Six: "When chilblains and turkey were just a thing of the future" the Style Council were having a hit with Long Hot Summer, Weller recreating synth burbles on a big white grand piano. We finish in the studio with "the year of Culture Club", George quite restrained in the circumstances, while Ofcom would have something to say nowadays about the size of the Puma logo on Mikey Craig's top.
* Give a band an inch and they'll take a mile, and while we're aware that we're not the only fonts of knowledge on the Internet... well, all we'll state is the fact that, three months after we harvested a playlist from Sky Larkin, they've put together their own stream of their favourite listens of the last month, including Boards Of Canada, TV On The Radio, Les Savy Fav, Why?, Kelis, BARR and the Shop Assistans for the P4K generation, Vivian Girls.
* ballboy's Gordon McIntyre has always been one of our favourite ideas men and wordsmiths, so we welcome the news that he's co-written a play. Midsummer is co-scribed by David Greig ("the most consistently interesting, prolific and artistically ambitious writer of his generation" - The Scotsman) and includes original songs and score written for the show. It opens at the Traverse Theatre in Edinburgh this Friday and runs through to 15th November.
* Yesterday we woke up to the news that our longtime compadre Phonogram's Kieron Gillen has written a comic about Sweeping The Nation. We mean, we're flattered, but... ah, but no - a-ha-ha-ha! - it's about the song Sweeping The Nation by Spearmint, as part of This Is A Souvenir, a 200+ page multi-authored comic book anthology of stories based on Spearmint songs published on January 28th.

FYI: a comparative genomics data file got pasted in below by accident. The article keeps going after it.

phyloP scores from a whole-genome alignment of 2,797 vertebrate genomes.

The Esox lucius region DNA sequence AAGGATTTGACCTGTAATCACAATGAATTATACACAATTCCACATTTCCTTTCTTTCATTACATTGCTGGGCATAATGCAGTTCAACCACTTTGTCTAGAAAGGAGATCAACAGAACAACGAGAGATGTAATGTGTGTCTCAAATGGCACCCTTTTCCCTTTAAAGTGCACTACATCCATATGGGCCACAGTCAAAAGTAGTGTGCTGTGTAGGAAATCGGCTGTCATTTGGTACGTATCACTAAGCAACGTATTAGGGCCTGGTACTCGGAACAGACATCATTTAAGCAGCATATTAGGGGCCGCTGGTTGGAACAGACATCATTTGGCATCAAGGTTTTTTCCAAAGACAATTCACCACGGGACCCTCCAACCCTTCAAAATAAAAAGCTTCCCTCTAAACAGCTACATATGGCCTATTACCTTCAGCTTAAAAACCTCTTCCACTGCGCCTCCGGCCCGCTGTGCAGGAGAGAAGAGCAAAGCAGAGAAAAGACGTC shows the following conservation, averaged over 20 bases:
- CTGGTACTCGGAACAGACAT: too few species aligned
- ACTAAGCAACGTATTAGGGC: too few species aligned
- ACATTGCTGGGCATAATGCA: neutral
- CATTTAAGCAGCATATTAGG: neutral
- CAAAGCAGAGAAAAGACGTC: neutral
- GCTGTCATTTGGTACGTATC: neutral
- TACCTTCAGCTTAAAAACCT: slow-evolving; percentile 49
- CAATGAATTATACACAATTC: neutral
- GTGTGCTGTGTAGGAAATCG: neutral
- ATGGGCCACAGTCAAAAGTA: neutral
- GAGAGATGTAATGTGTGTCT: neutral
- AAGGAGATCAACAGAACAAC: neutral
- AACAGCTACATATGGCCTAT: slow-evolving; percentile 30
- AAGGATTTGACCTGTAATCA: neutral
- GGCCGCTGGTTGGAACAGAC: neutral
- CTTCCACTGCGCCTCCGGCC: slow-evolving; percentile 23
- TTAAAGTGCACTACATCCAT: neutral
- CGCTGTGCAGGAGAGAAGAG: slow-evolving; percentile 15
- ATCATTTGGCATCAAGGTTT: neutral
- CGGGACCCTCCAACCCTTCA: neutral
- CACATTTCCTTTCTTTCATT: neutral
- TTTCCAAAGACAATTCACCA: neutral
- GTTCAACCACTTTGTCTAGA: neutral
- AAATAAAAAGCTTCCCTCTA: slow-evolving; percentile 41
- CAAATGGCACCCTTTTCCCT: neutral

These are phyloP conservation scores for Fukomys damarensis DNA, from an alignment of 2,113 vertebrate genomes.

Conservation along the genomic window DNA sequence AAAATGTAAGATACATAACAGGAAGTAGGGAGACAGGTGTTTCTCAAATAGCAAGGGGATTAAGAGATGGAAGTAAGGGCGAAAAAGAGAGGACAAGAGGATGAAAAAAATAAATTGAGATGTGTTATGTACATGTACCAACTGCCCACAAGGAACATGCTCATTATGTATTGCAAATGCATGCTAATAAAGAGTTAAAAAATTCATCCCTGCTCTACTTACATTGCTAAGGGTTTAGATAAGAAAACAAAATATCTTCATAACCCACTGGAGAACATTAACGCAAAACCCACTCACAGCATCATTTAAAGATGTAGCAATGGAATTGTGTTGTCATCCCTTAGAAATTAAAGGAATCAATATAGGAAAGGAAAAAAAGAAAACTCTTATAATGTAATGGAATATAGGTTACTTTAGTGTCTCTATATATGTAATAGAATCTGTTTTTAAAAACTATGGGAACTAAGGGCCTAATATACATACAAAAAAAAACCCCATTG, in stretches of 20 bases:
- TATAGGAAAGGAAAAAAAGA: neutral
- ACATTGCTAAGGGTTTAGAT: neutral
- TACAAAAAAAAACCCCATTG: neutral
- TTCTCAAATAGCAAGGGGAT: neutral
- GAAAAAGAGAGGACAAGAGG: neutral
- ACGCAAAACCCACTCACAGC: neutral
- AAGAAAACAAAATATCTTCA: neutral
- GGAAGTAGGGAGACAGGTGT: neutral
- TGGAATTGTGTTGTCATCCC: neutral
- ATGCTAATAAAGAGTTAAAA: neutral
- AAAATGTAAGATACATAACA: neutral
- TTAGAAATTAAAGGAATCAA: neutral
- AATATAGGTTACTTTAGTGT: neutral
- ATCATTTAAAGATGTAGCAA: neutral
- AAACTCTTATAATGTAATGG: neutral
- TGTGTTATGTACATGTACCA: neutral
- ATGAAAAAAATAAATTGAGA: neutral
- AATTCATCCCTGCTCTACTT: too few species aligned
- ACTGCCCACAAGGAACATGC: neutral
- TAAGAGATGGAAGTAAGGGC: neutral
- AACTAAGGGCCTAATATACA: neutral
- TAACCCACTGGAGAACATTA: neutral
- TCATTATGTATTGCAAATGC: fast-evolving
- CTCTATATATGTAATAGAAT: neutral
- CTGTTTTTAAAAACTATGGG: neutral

* So a few weeks ago we went down to London, and within ten minutes of leaving the tube knew we were there when we saw a midday fight outside that Walkabout on the Embankment. Our afternoon was spent at Smalltown America's This Ain't No Picnic, and we'll forgive STA for spelling the link to this blog wrongly in their list of thanks in their mailout this week and instead guide the curious to a two part film of the event, featuring performances by the Young Playthings and Alan MX. We're not in it, but we know our programme is, which is fine by us.
* We get a lot of emails in the STN inbox, and once we've sorted the spam out we're left with a healthily productive number. A lot tell us about gigs we can't get to or include links for songs that we forget about (ha ha, not really, we listen to everything we get sent, even if we immediately delete it and hope nobody's looking at our last.fm account at that moment). Occasionally someone even asks nicely for a mention, and so it is with mel.opho.be, as it actually appears to be called, featuring North American gig reviews, interviews (The Acorn, Le Loup, Daedelus), fifty word album reviews and proper articles.